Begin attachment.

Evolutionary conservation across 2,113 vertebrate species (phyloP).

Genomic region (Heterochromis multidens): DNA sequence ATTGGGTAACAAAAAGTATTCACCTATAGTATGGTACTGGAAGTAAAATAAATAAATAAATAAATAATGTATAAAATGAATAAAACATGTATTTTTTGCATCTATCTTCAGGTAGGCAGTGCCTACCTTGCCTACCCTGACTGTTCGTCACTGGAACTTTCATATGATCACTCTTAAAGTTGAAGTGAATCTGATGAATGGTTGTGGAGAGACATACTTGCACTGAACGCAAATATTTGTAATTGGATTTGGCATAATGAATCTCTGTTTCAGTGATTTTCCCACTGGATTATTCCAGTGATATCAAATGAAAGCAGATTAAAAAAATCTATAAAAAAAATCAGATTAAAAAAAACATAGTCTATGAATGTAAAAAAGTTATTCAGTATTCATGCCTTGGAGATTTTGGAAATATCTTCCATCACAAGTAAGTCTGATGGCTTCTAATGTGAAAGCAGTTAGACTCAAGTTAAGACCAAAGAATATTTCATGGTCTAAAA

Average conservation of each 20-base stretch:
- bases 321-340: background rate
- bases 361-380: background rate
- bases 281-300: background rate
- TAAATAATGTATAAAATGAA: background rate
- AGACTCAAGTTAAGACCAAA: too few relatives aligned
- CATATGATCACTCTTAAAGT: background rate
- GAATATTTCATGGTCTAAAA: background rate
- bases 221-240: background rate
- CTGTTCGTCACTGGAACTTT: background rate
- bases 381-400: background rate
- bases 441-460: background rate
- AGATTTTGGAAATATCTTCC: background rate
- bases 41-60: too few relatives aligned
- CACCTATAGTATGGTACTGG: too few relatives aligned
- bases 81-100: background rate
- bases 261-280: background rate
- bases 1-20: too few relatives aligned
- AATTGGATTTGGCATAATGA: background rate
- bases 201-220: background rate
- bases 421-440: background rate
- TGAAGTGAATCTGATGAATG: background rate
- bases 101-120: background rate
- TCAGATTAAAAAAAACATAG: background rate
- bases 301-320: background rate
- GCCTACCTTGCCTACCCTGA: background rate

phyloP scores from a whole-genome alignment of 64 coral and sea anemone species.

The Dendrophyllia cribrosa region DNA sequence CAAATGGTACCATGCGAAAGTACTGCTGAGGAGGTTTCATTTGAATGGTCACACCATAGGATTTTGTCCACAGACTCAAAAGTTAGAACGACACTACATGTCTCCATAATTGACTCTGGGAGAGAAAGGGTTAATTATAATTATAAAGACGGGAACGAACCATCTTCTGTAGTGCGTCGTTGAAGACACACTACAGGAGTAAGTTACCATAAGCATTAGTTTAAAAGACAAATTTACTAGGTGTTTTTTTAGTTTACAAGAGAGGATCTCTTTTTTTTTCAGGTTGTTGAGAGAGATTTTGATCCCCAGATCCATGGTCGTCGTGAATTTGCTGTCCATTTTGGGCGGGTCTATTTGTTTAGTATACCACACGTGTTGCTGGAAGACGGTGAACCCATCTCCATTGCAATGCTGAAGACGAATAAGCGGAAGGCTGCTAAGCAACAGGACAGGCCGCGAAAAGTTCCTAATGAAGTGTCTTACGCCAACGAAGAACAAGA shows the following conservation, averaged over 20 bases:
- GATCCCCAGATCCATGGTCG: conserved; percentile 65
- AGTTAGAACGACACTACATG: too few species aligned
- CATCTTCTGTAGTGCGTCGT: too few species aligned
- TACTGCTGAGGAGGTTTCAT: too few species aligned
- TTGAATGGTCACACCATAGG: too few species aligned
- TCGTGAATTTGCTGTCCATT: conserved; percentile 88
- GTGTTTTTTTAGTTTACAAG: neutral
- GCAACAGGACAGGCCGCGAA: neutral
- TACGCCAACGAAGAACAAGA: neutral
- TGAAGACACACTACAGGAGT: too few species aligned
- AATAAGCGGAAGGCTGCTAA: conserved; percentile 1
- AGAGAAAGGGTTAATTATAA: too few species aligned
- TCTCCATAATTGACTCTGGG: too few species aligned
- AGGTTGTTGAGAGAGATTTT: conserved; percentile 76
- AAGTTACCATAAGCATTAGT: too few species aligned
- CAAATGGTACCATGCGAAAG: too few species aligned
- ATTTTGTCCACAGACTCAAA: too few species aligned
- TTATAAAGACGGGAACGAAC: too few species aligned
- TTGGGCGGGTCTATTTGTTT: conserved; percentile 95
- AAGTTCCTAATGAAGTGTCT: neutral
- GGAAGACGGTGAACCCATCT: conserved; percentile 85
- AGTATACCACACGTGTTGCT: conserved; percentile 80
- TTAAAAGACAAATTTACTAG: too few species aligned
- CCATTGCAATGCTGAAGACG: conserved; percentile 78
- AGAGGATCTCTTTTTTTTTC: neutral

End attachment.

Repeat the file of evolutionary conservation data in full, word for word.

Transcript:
Evolutionary conservation across 2,113 vertebrate species (phyloP).

Genomic region (Heterochromis multidens): DNA sequence ATTGGGTAACAAAAAGTATTCACCTATAGTATGGTACTGGAAGTAAAATAAATAAATAAATAAATAATGTATAAAATGAATAAAACATGTATTTTTTGCATCTATCTTCAGGTAGGCAGTGCCTACCTTGCCTACCCTGACTGTTCGTCACTGGAACTTTCATATGATCACTCTTAAAGTTGAAGTGAATCTGATGAATGGTTGTGGAGAGACATACTTGCACTGAACGCAAATATTTGTAATTGGATTTGGCATAATGAATCTCTGTTTCAGTGATTTTCCCACTGGATTATTCCAGTGATATCAAATGAAAGCAGATTAAAAAAATCTATAAAAAAAATCAGATTAAAAAAAACATAGTCTATGAATGTAAAAAAGTTATTCAGTATTCATGCCTTGGAGATTTTGGAAATATCTTCCATCACAAGTAAGTCTGATGGCTTCTAATGTGAAAGCAGTTAGACTCAAGTTAAGACCAAAGAATATTTCATGGTCTAAAA

Average conservation of each 20-base stretch:
- bases 321-340: background rate
- bases 361-380: background rate
- bases 281-300: background rate
- TAAATAATGTATAAAATGAA: background rate
- AGACTCAAGTTAAGACCAAA: too few relatives aligned
- CATATGATCACTCTTAAAGT: background rate
- GAATATTTCATGGTCTAAAA: background rate
- bases 221-240: background rate
- CTGTTCGTCACTGGAACTTT: background rate
- bases 381-400: background rate
- bases 441-460: background rate
- AGATTTTGGAAATATCTTCC: background rate
- bases 41-60: too few relatives aligned
- CACCTATAGTATGGTACTGG: too few relatives aligned
- bases 81-100: background rate
- bases 261-280: background rate
- bases 1-20: too few relatives aligned
- AATTGGATTTGGCATAATGA: background rate
- bases 201-220: background rate
- bases 421-440: background rate
- TGAAGTGAATCTGATGAATG: background rate
- bases 101-120: background rate
- TCAGATTAAAAAAAACATAG: background rate
- bases 301-320: background rate
- GCCTACCTTGCCTACCCTGA: background rate

phyloP scores from a whole-genome alignment of 64 coral and sea anemone species.

The Dendrophyllia cribrosa region DNA sequence CAAATGGTACCATGCGAAAGTACTGCTGAGGAGGTTTCATTTGAATGGTCACACCATAGGATTTTGTCCACAGACTCAAAAGTTAGAACGACACTACATGTCTCCATAATTGACTCTGGGAGAGAAAGGGTTAATTATAATTATAAAGACGGGAACGAACCATCTTCTGTAGTGCGTCGTTGAAGACACACTACAGGAGTAAGTTACCATAAGCATTAGTTTAAAAGACAAATTTACTAGGTGTTTTTTTAGTTTACAAGAGAGGATCTCTTTTTTTTTCAGGTTGTTGAGAGAGATTTTGATCCCCAGATCCATGGTCGTCGTGAATTTGCTGTCCATTTTGGGCGGGTCTATTTGTTTAGTATACCACACGTGTTGCTGGAAGACGGTGAACCCATCTCCATTGCAATGCTGAAGACGAATAAGCGGAAGGCTGCTAAGCAACAGGACAGGCCGCGAAAAGTTCCTAATGAAGTGTCTTACGCCAACGAAGAACAAGA shows the following conservation, averaged over 20 bases:
- GATCCCCAGATCCATGGTCG: conserved; percentile 65
- AGTTAGAACGACACTACATG: too few species aligned
- CATCTTCTGTAGTGCGTCGT: too few species aligned
- TACTGCTGAGGAGGTTTCAT: too few species aligned
- TTGAATGGTCACACCATAGG: too few species aligned
- TCGTGAATTTGCTGTCCATT: conserved; percentile 88
- GTGTTTTTTTAGTTTACAAG: neutral
- GCAACAGGACAGGCCGCGAA: neutral
- TACGCCAACGAAGAACAAGA: neutral
- TGAAGACACACTACAGGAGT: too few species aligned
- AATAAGCGGAAGGCTGCTAA: conserved; percentile 1
- AGAGAAAGGGTTAATTATAA: too few species aligned
- TCTCCATAATTGACTCTGGG: too few species aligned
- AGGTTGTTGAGAGAGATTTT: conserved; percentile 76
- AAGTTACCATAAGCATTAGT: too few species aligned
- CAAATGGTACCATGCGAAAG: too few species aligned
- ATTTTGTCCACAGACTCAAA: too few species aligned
- TTATAAAGACGGGAACGAAC: too few species aligned
- TTGGGCGGGTCTATTTGTTT: conserved; percentile 95
- AAGTTCCTAATGAAGTGTCT: neutral
- GGAAGACGGTGAACCCATCT: conserved; percentile 85
- AGTATACCACACGTGTTGCT: conserved; percentile 80
- TTAAAAGACAAATTTACTAG: too few species aligned
- CCATTGCAATGCTGAAGACG: conserved; percentile 78
- AGAGGATCTCTTTTTTTTTC: neutral